by Laura Bien
Before its June 24 move to temporary quarters during its renovation, the U-M Museum of Art is giving itself a blowout sendoff with a sweeping survey of the history of photography, opening April 22.
The exhibition Rethinking the Photographic Image: The Best of Photography from the George Eastman House Collection will offer 250 photographs ranging from mid-nineteenth-century prints to contemporary works. The show as planned will include iconic images by Margaret Bourke-White, Lewis Hines, Ansel Adams, and famed Civil War photographer Mathew Brady, in four chronological sections on three floors of the museum.
The oldest section, "Beginnings," contains 1845 photographs called "salted paper print." This photographic technique involves soaking paper in a salt solution, coating it with silver nitrate, and exposing it to an image projected from a negative, sometimes for as long as eight hours.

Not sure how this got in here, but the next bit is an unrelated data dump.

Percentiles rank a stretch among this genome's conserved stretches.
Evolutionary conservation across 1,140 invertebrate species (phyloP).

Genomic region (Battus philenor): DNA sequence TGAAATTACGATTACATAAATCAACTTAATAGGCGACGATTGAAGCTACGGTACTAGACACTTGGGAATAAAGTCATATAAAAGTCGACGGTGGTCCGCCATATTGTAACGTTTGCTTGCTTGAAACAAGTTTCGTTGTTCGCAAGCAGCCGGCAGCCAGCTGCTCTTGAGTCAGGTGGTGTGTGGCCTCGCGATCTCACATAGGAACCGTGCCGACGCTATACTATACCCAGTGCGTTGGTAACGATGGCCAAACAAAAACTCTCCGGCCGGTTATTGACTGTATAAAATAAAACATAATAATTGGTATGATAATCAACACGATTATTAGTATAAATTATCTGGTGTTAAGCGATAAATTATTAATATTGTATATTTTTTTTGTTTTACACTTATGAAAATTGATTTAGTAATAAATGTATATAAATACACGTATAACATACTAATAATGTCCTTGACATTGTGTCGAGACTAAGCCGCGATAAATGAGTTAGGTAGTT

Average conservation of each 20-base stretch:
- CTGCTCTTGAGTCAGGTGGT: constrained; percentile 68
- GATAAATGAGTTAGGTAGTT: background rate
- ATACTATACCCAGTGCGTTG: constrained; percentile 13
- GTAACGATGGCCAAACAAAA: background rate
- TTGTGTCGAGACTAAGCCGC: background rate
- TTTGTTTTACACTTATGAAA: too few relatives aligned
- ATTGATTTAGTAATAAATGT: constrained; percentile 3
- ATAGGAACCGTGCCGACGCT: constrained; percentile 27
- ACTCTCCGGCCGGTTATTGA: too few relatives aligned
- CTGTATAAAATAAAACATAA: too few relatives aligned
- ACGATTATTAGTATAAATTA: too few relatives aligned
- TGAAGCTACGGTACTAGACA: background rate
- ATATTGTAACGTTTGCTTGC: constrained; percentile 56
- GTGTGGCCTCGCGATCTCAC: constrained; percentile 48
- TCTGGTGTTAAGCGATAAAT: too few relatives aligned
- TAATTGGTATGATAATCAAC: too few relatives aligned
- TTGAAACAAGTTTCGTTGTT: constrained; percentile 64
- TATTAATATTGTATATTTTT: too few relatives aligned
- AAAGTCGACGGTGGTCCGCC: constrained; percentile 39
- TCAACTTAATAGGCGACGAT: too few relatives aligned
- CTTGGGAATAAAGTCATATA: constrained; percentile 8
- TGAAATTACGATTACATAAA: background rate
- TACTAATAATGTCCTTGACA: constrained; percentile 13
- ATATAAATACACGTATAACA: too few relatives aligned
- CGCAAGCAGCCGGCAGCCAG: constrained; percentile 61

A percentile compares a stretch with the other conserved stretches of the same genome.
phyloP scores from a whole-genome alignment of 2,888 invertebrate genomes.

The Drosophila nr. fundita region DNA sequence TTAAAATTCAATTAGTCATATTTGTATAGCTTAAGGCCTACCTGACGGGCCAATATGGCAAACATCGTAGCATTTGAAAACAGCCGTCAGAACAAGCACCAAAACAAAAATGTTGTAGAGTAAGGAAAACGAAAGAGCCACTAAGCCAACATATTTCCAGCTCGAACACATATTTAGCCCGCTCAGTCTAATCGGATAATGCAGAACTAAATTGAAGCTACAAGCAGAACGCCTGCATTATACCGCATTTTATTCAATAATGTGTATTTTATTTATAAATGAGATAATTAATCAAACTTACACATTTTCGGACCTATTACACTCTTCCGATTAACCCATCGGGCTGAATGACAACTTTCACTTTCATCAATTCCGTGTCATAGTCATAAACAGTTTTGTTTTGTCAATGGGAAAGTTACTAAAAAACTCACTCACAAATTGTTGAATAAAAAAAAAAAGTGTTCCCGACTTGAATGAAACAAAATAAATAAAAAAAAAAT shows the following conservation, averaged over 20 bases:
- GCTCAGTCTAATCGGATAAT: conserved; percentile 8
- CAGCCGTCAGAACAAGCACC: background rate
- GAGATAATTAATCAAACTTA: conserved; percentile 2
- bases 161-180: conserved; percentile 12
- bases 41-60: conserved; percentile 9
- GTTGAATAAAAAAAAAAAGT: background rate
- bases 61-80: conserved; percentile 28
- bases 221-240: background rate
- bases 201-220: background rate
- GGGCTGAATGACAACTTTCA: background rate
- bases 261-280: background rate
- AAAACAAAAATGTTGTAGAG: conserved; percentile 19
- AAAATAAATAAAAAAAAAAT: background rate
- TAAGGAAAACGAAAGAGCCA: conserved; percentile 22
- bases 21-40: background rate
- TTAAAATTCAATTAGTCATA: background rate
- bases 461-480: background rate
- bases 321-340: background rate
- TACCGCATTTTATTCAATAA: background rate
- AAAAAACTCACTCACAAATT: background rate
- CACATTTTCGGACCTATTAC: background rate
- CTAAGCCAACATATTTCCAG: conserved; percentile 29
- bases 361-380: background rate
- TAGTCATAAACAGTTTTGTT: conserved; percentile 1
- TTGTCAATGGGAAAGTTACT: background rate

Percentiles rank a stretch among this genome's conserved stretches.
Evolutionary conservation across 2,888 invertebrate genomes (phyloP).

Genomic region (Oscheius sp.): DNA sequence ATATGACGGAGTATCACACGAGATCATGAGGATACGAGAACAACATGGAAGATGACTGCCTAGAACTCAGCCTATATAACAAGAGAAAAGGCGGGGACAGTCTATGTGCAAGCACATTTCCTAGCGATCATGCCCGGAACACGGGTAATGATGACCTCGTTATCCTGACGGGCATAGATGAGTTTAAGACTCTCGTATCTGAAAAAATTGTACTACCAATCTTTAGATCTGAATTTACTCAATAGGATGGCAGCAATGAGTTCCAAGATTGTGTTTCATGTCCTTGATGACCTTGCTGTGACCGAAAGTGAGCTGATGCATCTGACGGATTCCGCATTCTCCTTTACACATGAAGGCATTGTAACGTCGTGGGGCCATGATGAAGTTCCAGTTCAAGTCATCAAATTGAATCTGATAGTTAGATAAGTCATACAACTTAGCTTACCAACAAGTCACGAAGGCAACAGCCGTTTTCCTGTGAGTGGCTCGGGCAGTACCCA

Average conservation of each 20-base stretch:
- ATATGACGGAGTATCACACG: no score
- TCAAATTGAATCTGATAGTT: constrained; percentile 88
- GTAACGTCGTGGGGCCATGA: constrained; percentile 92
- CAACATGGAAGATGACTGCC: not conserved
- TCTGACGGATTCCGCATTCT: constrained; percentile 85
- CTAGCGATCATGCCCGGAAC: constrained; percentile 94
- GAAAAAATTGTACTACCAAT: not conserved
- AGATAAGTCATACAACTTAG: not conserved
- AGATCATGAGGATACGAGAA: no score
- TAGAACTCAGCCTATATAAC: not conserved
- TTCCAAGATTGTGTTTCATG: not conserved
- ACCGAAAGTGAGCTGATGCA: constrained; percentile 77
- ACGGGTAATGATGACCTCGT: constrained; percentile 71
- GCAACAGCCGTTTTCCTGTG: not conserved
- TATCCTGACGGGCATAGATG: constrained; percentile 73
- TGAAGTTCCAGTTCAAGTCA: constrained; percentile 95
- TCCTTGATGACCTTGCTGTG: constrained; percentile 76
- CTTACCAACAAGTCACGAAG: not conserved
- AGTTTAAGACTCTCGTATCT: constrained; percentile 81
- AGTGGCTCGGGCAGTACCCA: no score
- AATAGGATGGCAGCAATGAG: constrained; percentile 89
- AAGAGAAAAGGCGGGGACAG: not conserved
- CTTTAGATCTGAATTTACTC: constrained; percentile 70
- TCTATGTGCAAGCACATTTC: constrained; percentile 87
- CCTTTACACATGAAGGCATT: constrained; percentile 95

Other "Beginnings" prints include an 1882 albumen print of Oscar Wilde by Napoleon Sarony, and Sarony's 1880 portrait of Sarah Bernhardt. There's also Timothy
O'Sullivan's 1863 albumen print A Harvest of Death at Gettysburg, Pennsylvania, Mathew Brady's stunning portrait of a deeply war-wearied Lincoln, and Alexander Gardner's 1865 photo Lewis Payne, One of the Lincoln Conspirators, before His Execution.
The next chronological section of the exhibit, "The Shaping Eye," includes photos by chroniclers of less picturesque aspects of American life, including Al-fred Stieglitz's 1907 print The Steerage and One of Many Young Spinners in a Carolina Mill, Lewis Hines's sobering 1908 photo of a girl about eight years old, unsupervised, adjusting something on a huge machine taller than she is and filling an entire room.
The following section, "Active Witness," presents prints from Walker Evans that include Roadside Stand, Vicinity Birmingham, Alabama, 1936, showing two boys proudly holding giant melons in front of a fish shop's sign promising "Honest Weights, Square Dealings." There's also West Virginia Coal Miner's House, his 1935 photo of a bentwood rocker in front of a cardboard-covered wall decorated with cutouts of two high school
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